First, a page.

Therapeutic riding
Dr. Katie Moeller
Words by:
Katie Moeller — Associate IndeVet

For most of my life, horses have been involved in some way, whether I was riding, treating, or cleaning up after them. I discovered a whole new way to interact with these gentle giants through my school’s therapeutic riding program. This opportunity allowed me to work as a team with a horse and instructor to meet the specific needs of our riders. While I always found the barn a therapeutic place for myself, I was astonished to see how many benefits clients could get from these lessons. Whether it was a form of physical therapy, mental health assistance, or communication skills, many individuals had stunning growth with horses as their guide. I have kept it as a part of my life in the hopes of raising awareness and access to equine-related assistance and therapies.


General horsemanship and riding lessons

There are two key terms to keep in mind when looking into equine-assisted services. The first refers to general horsemanship and riding lessons adapted to an individual’s needs. It is commonly referred to as therapeutic or adaptive riding. Individuals of varying backgrounds and degrees may teach it, but the governing body and recommended certification is through PATH International. Their Certified Therapeutic Riding Instructor program is a voluntary certificate designed to set the standard for mounted and unmounted equine-assisted services. PATH International also offers credentialing for Equine Specialists in Mental Health and Learning, Therapeutic Driving Instructor Certificates, and Interactive Vaulting Instructor Certificates. Kids and adults with varying disabilities, from deafness to cerebral palsy, may have the capacity and desire to ride but need modifications to their lessons. This is where therapeutic riding can fill in.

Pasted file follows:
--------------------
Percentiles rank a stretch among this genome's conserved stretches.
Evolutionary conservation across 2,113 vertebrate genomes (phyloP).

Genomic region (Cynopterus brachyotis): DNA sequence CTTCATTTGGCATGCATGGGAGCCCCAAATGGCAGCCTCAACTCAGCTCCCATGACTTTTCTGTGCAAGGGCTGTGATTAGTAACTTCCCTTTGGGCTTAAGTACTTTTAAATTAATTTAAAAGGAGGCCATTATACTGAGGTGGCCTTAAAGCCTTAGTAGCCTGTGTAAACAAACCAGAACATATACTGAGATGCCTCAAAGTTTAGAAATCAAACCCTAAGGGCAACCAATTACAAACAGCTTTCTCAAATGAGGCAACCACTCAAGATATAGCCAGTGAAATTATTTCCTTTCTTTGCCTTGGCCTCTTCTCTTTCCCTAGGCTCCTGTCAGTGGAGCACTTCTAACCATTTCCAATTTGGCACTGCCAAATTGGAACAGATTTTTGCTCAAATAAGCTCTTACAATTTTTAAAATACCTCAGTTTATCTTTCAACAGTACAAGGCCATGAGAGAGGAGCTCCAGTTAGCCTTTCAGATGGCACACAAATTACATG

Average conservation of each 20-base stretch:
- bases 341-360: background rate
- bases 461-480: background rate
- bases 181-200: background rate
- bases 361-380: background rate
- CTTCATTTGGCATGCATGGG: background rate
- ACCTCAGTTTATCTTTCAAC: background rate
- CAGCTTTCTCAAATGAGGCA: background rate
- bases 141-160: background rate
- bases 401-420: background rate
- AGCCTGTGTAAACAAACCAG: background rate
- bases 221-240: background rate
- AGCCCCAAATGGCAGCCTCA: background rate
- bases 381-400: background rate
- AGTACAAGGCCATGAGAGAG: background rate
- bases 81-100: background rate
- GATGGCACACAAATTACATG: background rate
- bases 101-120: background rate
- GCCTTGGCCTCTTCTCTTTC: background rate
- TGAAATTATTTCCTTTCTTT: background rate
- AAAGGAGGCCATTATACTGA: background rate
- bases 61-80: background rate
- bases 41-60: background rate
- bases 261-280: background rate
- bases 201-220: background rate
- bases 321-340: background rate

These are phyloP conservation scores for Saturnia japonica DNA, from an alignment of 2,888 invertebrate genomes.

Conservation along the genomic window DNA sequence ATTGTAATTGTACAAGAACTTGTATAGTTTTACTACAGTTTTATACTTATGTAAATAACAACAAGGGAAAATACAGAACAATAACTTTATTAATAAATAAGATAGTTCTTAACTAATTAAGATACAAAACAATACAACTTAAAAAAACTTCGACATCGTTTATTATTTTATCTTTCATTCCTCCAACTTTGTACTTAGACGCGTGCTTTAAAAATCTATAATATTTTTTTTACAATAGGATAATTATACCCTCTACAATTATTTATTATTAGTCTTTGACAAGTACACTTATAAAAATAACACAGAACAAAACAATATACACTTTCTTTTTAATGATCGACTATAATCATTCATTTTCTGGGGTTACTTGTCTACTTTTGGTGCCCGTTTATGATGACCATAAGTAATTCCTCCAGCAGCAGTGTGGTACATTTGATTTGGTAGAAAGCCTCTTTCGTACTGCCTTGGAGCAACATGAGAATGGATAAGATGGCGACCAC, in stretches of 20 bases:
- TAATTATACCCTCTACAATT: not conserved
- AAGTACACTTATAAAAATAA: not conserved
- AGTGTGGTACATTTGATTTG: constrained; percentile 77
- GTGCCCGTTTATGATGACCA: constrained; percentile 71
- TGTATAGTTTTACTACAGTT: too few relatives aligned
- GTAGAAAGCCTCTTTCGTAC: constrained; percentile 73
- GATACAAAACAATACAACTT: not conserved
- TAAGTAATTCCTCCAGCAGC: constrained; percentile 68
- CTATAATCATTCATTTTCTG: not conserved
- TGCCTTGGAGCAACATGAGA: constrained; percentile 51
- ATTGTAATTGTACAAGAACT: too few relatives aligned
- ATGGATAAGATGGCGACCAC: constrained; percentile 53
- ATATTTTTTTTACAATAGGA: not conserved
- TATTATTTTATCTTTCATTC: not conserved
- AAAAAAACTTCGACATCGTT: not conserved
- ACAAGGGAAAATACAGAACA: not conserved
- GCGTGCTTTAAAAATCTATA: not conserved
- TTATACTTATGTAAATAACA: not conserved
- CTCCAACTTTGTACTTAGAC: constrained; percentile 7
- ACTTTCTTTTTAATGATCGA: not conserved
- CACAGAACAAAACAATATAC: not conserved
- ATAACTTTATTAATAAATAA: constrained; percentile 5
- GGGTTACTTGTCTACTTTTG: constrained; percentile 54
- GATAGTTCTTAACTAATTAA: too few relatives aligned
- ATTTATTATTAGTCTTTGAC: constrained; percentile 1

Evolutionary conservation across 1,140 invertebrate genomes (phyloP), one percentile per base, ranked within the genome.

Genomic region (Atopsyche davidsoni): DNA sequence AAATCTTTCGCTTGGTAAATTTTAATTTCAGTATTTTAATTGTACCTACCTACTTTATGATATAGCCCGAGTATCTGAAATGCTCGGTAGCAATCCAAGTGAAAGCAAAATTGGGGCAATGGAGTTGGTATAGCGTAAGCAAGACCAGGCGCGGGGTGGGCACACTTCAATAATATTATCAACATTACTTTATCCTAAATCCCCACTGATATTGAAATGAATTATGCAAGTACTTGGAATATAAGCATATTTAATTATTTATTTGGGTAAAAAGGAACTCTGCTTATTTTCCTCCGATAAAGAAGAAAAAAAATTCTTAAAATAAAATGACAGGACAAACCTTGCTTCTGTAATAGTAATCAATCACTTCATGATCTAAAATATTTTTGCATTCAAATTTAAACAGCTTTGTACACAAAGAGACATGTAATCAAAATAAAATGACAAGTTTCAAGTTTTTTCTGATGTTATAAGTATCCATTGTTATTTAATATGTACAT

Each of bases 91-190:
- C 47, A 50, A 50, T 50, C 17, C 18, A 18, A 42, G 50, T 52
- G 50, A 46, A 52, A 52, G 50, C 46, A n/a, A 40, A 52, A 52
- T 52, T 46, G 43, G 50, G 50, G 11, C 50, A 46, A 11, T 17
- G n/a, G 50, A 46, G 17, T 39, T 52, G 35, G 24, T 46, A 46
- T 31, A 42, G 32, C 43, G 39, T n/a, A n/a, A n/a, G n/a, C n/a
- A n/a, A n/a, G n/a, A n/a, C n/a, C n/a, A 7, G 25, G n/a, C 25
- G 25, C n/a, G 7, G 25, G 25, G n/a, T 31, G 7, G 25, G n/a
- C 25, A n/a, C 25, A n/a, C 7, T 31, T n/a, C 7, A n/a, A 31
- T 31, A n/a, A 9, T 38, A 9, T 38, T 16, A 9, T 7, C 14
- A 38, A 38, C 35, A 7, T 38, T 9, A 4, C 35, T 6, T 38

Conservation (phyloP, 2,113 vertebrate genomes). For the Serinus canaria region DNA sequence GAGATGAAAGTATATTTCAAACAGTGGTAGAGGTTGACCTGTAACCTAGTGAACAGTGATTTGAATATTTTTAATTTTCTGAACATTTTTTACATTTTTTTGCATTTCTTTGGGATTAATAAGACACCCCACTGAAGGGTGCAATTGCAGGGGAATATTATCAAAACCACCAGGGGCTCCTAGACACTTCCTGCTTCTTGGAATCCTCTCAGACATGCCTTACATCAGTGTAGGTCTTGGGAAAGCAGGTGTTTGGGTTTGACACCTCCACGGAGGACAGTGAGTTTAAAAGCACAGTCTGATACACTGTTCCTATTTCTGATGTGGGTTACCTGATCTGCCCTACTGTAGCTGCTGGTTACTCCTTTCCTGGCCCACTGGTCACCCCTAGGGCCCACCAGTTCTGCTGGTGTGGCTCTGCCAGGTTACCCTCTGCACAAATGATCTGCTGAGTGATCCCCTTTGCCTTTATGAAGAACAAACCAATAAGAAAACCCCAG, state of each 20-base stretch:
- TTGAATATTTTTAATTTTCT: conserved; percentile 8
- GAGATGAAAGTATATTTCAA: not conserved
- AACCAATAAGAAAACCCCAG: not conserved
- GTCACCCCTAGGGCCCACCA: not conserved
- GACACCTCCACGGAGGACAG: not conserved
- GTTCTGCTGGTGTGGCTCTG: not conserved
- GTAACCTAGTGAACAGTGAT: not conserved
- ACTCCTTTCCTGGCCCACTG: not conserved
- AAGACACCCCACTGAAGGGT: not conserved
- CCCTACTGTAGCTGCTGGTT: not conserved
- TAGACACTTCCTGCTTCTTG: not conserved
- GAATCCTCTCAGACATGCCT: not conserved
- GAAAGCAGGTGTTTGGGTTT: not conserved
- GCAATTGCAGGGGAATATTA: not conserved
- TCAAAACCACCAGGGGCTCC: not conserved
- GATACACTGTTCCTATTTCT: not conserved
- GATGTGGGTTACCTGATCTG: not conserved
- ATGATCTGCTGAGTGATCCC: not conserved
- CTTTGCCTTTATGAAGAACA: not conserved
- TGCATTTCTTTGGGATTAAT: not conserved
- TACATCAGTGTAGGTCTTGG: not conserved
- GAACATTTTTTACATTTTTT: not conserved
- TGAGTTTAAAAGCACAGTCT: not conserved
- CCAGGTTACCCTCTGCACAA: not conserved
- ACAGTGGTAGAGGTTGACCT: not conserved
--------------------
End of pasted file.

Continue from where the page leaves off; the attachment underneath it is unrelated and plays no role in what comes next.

I worked with a group of high schoolers who came to the barn every week through their Special Education program. The outgoing 10th grader who could quote the entire Batman Dark Knight movie benefited from challenging himself to remember the horses’ different breeds and color patterns. The quiet 9th grader who struggled to communicate benefited from the calming repetitiveness of grooming. It was her way to relax and get more comfortable around the instructors and her classmates. The partnership between the riding program and their school allowed them to interact with horses, be outdoors, and try something new. After learning to groom horses, they often went on “nature walks,” exploring the property, pointing out their favorite horses, and getting excited over the adorable Shetland pony. Throughout the school year, they were able to graduate from grooming and tacking skills to leading their horses on foot and eventually to riding.


Equine-assisted therapy (or hippotherapy)

The second key term, equine-assisted therapy or hippotherapy (hippo meaning horse in Greek), refers to a therapy performed with horses involved in some capacity. Counseling, occupational therapy, psychotherapy, physical therapy, recreational therapy, and speech-language pathology are some professions that utilize equine interaction to accomplish their treatment plans. These sessions are more often individualized. There is one student, an instructor, who may be a certified speech or occupational therapist, and the volunteers to assist. This contrasts with therapeutic riding, where there might be a group of students to one instructor then the volunteers for each horse and rider.

Physical benefits